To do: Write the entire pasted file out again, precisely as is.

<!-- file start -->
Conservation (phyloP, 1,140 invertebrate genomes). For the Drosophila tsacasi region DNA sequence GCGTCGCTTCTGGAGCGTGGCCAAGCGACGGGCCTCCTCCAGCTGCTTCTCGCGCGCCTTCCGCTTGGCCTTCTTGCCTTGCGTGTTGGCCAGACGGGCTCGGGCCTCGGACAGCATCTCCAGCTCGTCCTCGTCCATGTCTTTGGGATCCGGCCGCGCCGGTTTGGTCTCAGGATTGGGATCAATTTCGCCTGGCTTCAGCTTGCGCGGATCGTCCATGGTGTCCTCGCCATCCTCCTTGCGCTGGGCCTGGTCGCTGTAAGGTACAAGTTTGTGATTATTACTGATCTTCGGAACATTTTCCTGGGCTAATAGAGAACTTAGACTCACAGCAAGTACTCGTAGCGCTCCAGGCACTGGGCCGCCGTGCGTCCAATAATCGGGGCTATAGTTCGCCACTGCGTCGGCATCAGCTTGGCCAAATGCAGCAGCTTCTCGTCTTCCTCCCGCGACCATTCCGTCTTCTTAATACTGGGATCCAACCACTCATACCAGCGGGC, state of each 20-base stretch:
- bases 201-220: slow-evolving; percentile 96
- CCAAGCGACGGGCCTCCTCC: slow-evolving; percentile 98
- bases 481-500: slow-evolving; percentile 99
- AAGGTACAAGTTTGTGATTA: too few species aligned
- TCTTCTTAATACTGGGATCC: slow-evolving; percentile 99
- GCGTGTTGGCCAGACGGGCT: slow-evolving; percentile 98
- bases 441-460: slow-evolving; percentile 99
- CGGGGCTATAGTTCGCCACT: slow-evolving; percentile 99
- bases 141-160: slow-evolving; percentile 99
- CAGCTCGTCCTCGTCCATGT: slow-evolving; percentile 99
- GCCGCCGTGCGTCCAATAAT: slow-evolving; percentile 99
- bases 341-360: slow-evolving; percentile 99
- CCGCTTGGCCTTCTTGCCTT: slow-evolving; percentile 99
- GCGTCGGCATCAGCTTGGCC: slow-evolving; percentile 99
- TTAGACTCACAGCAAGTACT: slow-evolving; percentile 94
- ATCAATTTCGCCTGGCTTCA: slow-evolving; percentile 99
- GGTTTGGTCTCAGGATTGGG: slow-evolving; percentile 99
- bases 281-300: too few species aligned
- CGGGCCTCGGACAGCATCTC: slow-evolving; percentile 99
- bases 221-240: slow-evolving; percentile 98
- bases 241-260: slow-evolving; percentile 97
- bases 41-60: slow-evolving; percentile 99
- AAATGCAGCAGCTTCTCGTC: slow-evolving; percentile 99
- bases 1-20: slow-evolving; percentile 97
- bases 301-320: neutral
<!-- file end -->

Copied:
Conservation (phyloP, 1,140 invertebrate genomes). For the Drosophila tsacasi region DNA sequence GCGTCGCTTCTGGAGCGTGGCCAAGCGACGGGCCTCCTCCAGCTGCTTCTCGCGCGCCTTCCGCTTGGCCTTCTTGCCTTGCGTGTTGGCCAGACGGGCTCGGGCCTCGGACAGCATCTCCAGCTCGTCCTCGTCCATGTCTTTGGGATCCGGCCGCGCCGGTTTGGTCTCAGGATTGGGATCAATTTCGCCTGGCTTCAGCTTGCGCGGATCGTCCATGGTGTCCTCGCCATCCTCCTTGCGCTGGGCCTGGTCGCTGTAAGGTACAAGTTTGTGATTATTACTGATCTTCGGAACATTTTCCTGGGCTAATAGAGAACTTAGACTCACAGCAAGTACTCGTAGCGCTCCAGGCACTGGGCCGCCGTGCGTCCAATAATCGGGGCTATAGTTCGCCACTGCGTCGGCATCAGCTTGGCCAAATGCAGCAGCTTCTCGTCTTCCTCCCGCGACCATTCCGTCTTCTTAATACTGGGATCCAACCACTCATACCAGCGGGC, state of each 20-base stretch:
- bases 201-220: slow-evolving; percentile 96
- CCAAGCGACGGGCCTCCTCC: slow-evolving; percentile 98
- bases 481-500: slow-evolving; percentile 99
- AAGGTACAAGTTTGTGATTA: too few species aligned
- TCTTCTTAATACTGGGATCC: slow-evolving; percentile 99
- GCGTGTTGGCCAGACGGGCT: slow-evolving; percentile 98
- bases 441-460: slow-evolving; percentile 99
- CGGGGCTATAGTTCGCCACT: slow-evolving; percentile 99
- bases 141-160: slow-evolving; percentile 99
- CAGCTCGTCCTCGTCCATGT: slow-evolving; percentile 99
- GCCGCCGTGCGTCCAATAAT: slow-evolving; percentile 99
- bases 341-360: slow-evolving; percentile 99
- CCGCTTGGCCTTCTTGCCTT: slow-evolving; percentile 99
- GCGTCGGCATCAGCTTGGCC: slow-evolving; percentile 99
- TTAGACTCACAGCAAGTACT: slow-evolving; percentile 94
- ATCAATTTCGCCTGGCTTCA: slow-evolving; percentile 99
- GGTTTGGTCTCAGGATTGGG: slow-evolving; percentile 99
- bases 281-300: too few species aligned
- CGGGCCTCGGACAGCATCTC: slow-evolving; percentile 99
- bases 221-240: slow-evolving; percentile 98
- bases 241-260: slow-evolving; percentile 97
- bases 41-60: slow-evolving; percentile 99
- AAATGCAGCAGCTTCTCGTC: slow-evolving; percentile 99
- bases 1-20: slow-evolving; percentile 97
- bases 301-320: neutral